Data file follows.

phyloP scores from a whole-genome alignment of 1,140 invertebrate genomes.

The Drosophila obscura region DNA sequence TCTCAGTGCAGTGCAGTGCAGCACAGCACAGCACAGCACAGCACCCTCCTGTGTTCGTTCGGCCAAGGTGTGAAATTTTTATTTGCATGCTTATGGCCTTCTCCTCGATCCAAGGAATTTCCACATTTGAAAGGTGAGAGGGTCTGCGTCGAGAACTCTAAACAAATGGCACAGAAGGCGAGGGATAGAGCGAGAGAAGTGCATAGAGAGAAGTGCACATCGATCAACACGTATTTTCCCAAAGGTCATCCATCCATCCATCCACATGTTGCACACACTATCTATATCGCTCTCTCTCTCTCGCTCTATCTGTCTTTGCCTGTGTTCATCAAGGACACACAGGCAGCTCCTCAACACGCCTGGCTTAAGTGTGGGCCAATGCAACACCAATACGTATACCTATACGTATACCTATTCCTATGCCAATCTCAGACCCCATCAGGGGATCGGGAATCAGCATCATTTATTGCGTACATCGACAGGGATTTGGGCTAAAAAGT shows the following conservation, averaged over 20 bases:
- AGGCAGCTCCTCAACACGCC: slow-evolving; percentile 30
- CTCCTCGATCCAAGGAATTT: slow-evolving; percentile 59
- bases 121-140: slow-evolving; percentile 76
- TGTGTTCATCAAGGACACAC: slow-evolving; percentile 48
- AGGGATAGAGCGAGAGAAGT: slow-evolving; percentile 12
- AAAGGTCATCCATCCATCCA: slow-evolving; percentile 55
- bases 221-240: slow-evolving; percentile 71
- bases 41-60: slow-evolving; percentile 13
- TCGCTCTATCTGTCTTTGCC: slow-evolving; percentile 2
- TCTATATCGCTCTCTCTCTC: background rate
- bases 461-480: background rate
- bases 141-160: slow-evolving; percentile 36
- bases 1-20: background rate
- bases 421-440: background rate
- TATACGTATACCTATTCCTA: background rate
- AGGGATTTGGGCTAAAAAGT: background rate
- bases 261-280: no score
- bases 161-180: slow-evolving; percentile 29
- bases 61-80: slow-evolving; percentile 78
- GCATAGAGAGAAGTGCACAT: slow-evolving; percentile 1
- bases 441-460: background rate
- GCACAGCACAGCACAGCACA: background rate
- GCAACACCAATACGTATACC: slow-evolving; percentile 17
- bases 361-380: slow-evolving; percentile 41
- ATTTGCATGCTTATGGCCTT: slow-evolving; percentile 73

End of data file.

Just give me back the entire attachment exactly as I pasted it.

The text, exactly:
phyloP scores from a whole-genome alignment of 1,140 invertebrate genomes.

The Drosophila obscura region DNA sequence TCTCAGTGCAGTGCAGTGCAGCACAGCACAGCACAGCACAGCACCCTCCTGTGTTCGTTCGGCCAAGGTGTGAAATTTTTATTTGCATGCTTATGGCCTTCTCCTCGATCCAAGGAATTTCCACATTTGAAAGGTGAGAGGGTCTGCGTCGAGAACTCTAAACAAATGGCACAGAAGGCGAGGGATAGAGCGAGAGAAGTGCATAGAGAGAAGTGCACATCGATCAACACGTATTTTCCCAAAGGTCATCCATCCATCCATCCACATGTTGCACACACTATCTATATCGCTCTCTCTCTCTCGCTCTATCTGTCTTTGCCTGTGTTCATCAAGGACACACAGGCAGCTCCTCAACACGCCTGGCTTAAGTGTGGGCCAATGCAACACCAATACGTATACCTATACGTATACCTATTCCTATGCCAATCTCAGACCCCATCAGGGGATCGGGAATCAGCATCATTTATTGCGTACATCGACAGGGATTTGGGCTAAAAAGT shows the following conservation, averaged over 20 bases:
- AGGCAGCTCCTCAACACGCC: slow-evolving; percentile 30
- CTCCTCGATCCAAGGAATTT: slow-evolving; percentile 59
- bases 121-140: slow-evolving; percentile 76
- TGTGTTCATCAAGGACACAC: slow-evolving; percentile 48
- AGGGATAGAGCGAGAGAAGT: slow-evolving; percentile 12
- AAAGGTCATCCATCCATCCA: slow-evolving; percentile 55
- bases 221-240: slow-evolving; percentile 71
- bases 41-60: slow-evolving; percentile 13
- TCGCTCTATCTGTCTTTGCC: slow-evolving; percentile 2
- TCTATATCGCTCTCTCTCTC: background rate
- bases 461-480: background rate
- bases 141-160: slow-evolving; percentile 36
- bases 1-20: background rate
- bases 421-440: background rate
- TATACGTATACCTATTCCTA: background rate
- AGGGATTTGGGCTAAAAAGT: background rate
- bases 261-280: no score
- bases 161-180: slow-evolving; percentile 29
- bases 61-80: slow-evolving; percentile 78
- GCATAGAGAGAAGTGCACAT: slow-evolving; percentile 1
- bases 441-460: background rate
- GCACAGCACAGCACAGCACA: background rate
- GCAACACCAATACGTATACC: slow-evolving; percentile 17
- bases 361-380: slow-evolving; percentile 41
- ATTTGCATGCTTATGGCCTT: slow-evolving; percentile 73